sacrifices that he has not already made himself time and time again.
The war-torn mountains of Pakistan and Afghanistan appear in the news as the
breeding grounds of terrorist training camps, Al Qaeda hide-outs, and fierce
religious extremism. In Three Cups of Tea
, Mortenson and Relin take
readers behind the headlines to reveal the true heart and soul of this explosive
region and to show how one man's promise might be enough to change the world.
- There is a telling passage about Mortenson's change of direction at the
start of the book: "One evening, he went to bed by a yak dung fire a
mountaineer who'd lost his way, and one morning, by the time he'd shared a
pot of butter tea with his hosts and laced up his boots, he'd become a
humanitarian who'd found a meaningful path to follow for the rest of his
life." What made Mortenson particularly ripe for such a transformation? Has
anything similar happened in your own life?
- Relin gives a "warts and all" portrait of Mortenson, showing him as a
hero but also as a flawed human being with some exasperating traits. Talk
about how Relin chose to write about Mortenson's characterhis choice of
details, his perspective, the way he constructs scenes. Is Mortenson someone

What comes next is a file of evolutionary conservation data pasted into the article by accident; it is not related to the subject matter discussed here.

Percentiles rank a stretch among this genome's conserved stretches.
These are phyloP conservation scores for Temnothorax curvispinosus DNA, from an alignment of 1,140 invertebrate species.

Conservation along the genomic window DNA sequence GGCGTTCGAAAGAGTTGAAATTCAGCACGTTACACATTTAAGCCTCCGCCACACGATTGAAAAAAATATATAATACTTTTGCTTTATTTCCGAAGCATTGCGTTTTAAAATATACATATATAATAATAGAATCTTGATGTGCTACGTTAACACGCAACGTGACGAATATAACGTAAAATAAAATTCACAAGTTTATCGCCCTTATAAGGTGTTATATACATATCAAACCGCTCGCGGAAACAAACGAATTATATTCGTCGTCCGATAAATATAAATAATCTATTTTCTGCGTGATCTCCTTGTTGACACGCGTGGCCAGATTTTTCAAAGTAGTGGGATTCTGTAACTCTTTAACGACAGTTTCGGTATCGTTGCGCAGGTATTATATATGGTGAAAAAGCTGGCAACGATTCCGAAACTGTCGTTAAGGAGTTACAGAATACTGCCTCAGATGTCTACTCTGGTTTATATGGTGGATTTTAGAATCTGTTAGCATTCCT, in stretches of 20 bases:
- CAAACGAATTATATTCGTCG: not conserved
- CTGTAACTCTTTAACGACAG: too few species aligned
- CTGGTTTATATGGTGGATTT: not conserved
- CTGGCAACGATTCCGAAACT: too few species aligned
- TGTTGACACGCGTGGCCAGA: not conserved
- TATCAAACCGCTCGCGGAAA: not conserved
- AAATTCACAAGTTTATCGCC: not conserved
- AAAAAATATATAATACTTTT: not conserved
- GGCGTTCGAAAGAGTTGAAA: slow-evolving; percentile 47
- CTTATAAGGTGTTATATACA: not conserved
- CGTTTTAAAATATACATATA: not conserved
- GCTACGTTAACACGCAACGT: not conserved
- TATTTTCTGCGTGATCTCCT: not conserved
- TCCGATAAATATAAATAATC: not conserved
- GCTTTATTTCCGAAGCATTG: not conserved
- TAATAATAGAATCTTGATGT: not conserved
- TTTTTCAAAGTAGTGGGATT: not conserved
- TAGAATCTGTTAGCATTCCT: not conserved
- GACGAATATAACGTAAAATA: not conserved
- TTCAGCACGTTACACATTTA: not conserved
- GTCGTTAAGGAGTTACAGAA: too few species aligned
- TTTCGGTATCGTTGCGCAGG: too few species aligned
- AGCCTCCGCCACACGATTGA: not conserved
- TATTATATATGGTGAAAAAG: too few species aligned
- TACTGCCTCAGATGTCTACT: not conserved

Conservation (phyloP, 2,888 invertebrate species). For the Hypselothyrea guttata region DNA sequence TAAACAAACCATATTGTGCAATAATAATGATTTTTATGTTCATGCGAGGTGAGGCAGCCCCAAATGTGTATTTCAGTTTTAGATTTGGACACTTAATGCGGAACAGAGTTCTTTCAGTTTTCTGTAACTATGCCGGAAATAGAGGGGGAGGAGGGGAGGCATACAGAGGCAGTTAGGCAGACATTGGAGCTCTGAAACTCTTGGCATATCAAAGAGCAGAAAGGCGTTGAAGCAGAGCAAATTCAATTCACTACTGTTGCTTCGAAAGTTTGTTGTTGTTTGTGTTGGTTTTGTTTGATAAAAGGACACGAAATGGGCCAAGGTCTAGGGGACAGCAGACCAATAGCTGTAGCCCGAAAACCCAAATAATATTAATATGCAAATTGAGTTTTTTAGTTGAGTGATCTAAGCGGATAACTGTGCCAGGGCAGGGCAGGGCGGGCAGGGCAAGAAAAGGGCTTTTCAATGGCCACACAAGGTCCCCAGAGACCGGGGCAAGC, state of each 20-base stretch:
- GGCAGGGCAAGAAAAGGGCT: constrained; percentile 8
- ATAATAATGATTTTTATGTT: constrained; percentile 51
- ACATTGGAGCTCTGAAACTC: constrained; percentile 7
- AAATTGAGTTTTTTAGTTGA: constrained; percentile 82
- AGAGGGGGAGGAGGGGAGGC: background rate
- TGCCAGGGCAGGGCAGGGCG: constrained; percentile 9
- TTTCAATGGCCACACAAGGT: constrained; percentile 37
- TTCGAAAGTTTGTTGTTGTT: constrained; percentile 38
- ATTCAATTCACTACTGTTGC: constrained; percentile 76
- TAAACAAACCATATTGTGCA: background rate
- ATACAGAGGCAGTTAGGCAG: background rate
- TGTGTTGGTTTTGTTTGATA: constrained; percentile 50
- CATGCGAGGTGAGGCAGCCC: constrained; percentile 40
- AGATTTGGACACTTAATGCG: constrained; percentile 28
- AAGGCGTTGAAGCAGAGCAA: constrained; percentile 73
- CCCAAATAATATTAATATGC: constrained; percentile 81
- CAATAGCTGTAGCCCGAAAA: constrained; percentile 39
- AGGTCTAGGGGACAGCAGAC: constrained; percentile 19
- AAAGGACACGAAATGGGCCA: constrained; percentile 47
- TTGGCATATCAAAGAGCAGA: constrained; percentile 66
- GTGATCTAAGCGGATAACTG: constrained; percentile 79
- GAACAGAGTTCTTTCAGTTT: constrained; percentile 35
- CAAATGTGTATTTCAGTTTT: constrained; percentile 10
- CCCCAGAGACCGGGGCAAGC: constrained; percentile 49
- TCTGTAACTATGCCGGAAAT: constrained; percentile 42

you'd like to get to know, work with, or have as a neighbor or friend?
- At the heart of the book is a powerful but simple political message: we
each as individuals have the power to change the world, one cup of tea at a
time. Yet the book powerfully dramatizes the obstacles in the way of this
philosophy: bloody wars waged by huge armies, prejudice, religious
extremism, cultural barriers. What do you think of the "one cup of tea at a
time" philosophy? Do you think Mortenson's vision can work for lasting and
- Have you ever known anyone like Mortenson? Have you ever had the
experience of making a difference yourself through acts of generosity, aid,
- The Balti people are fierce yet extremely hospitable, kind yet rigid,
determined to better themselves yet stuck in the past. Discuss your
reactions to them and the other groups that Mortenson tries to help.
- After Haji Ali's family saves Greg's life, he reflects that he could
never "imagine discharging the debt he felt to his hosts in Korphe." Discuss
this sense of indebtedness as key to Mortenson's character. Why was
Mortenson compelled to return to the region again and again? In your
opinion, does he repay his debt by the end of the book?